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The Bible is the most remarkable collection ever written.
Over a period of two thousand years; in times of war and peace. Written by kings, physicians, tax collectors, farmers, fishermen, singers, and shepherds. Written in three languages - Hebrew, Aramaic, and Greek. Such a diverse group of writers, yet this cohesive unity is inspired and perfected by the Holy Spirit Himself. Jesus Christ is the grand subject, our good is its design, and the glory of God is its end.

"Breathing life into all who believe...The Word is alive!" (Casting Crowns - Word is Alive)

"All Scripture is inspired by God and profitable for teaching, for reproof, for correction, for training in righteousness; that the man of God may be adequate, equipped for every good work." 2 Tim. 3:16-17



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Daily Quote

  • "Every one that hangs about the court does not speak to the king."—Thomas WatsonⒸ 1996-2020 Heartlight, Inc. This material may not be reproduced in part or whole for commercial use without written consent.

Saint of the Day

  • Today is the feast of St. Joan of Arc, the patroness of France. Joan was born to a peasant family in Champagne, France in the early 15th century. From a young age she heard the voices of St. Michael, St. Catherine, and St. Margaret speaking to her. Then, in 1428, when she was 13 years old, she received a vision telling her to go to the King of France and help him reconquer his kingdom from the invading forces of England and Burgundy. Overcoming opposition and convincing members of the court and of the Church, she was given a small army. She charged into battle bearing a banner which bore the names “Jesusâ€� and “Maryâ€� as well as a symbol of the Holy Spirit. Due to her leadership and trust in God, she was able to raise the siege of Orleans in 1429. Joan and her army went on to win a series of battles. Because of her efforts, the king was able to enter Rheims. He was crowned with Joan at his side. Eventually, Joan was captured by the forces of Burgundy in May of 1430. When her own king and army did nothing to save her, she was sold to the English. She was imprisoned for a time and then put on trial. Bishop Peter Cauchon of Beauvais presided over her trial. His hope was that in being harsh with Joan, the English would help him become archbishop. Joan was condemned to death on counts of heresy, witchcraft, and adultery. On May 30, 1431, she was burned at the stake in Rouen, France. She was 19 years old. Thirty years after her death, her case was retried and she was exonerated. In 1920, she was canonized by Pope Benedict XV. She is the patroness of France, captives, soldiers, and those ridiculed for their piety.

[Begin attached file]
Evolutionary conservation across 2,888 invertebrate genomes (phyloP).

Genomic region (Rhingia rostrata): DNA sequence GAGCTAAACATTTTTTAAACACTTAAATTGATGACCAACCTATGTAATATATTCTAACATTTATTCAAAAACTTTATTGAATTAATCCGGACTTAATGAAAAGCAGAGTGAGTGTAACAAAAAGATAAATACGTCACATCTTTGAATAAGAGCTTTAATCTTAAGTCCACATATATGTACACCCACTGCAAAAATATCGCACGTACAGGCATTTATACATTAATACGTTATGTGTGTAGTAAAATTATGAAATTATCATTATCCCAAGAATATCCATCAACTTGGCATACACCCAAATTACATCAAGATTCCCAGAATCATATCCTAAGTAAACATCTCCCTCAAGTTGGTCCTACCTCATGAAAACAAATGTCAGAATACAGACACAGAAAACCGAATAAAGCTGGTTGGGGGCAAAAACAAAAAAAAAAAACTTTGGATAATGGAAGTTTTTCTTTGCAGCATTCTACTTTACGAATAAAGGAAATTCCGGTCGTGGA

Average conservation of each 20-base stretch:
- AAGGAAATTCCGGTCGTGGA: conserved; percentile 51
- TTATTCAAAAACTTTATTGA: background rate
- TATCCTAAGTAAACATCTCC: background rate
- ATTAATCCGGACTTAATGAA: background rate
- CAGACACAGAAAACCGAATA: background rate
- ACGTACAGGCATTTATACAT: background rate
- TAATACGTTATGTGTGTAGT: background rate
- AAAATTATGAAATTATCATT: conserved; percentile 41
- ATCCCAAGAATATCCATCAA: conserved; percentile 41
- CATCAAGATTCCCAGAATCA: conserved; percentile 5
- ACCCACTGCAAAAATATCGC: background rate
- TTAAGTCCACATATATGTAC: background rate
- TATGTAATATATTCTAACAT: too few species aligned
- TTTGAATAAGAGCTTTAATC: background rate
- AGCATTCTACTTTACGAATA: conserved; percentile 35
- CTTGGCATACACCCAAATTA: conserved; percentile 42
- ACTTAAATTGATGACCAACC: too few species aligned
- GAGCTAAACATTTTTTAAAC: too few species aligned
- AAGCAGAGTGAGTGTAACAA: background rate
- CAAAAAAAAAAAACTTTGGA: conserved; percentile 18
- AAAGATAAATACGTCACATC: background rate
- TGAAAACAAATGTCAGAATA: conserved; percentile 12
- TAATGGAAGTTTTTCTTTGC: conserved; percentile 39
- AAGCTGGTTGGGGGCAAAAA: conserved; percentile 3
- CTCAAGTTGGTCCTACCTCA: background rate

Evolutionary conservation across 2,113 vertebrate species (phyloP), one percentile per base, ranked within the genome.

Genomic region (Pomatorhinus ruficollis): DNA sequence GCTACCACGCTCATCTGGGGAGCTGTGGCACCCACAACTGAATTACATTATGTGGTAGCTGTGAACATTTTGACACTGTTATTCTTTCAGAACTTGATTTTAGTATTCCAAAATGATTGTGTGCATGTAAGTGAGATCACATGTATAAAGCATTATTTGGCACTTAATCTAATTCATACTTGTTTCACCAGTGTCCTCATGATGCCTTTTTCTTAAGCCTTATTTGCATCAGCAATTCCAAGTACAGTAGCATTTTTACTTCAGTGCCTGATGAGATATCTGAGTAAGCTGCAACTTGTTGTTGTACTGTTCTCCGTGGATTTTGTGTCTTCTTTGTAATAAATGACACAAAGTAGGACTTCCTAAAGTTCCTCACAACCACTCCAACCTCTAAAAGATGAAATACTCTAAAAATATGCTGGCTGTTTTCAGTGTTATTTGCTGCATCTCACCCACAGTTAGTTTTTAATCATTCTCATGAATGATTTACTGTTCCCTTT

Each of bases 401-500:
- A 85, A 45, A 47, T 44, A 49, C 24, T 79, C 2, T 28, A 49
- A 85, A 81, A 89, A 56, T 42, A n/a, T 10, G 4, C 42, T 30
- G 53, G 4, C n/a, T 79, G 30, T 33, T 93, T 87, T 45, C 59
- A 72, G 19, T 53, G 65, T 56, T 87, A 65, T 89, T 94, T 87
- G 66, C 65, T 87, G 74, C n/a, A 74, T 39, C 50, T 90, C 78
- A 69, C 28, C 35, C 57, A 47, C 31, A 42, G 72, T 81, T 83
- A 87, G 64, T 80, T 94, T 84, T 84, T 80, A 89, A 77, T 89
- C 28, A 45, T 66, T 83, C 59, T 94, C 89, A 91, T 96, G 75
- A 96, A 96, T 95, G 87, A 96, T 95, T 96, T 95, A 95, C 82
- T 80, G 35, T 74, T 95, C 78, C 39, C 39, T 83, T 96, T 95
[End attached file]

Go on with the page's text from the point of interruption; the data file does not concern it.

Daily Reading - Maronite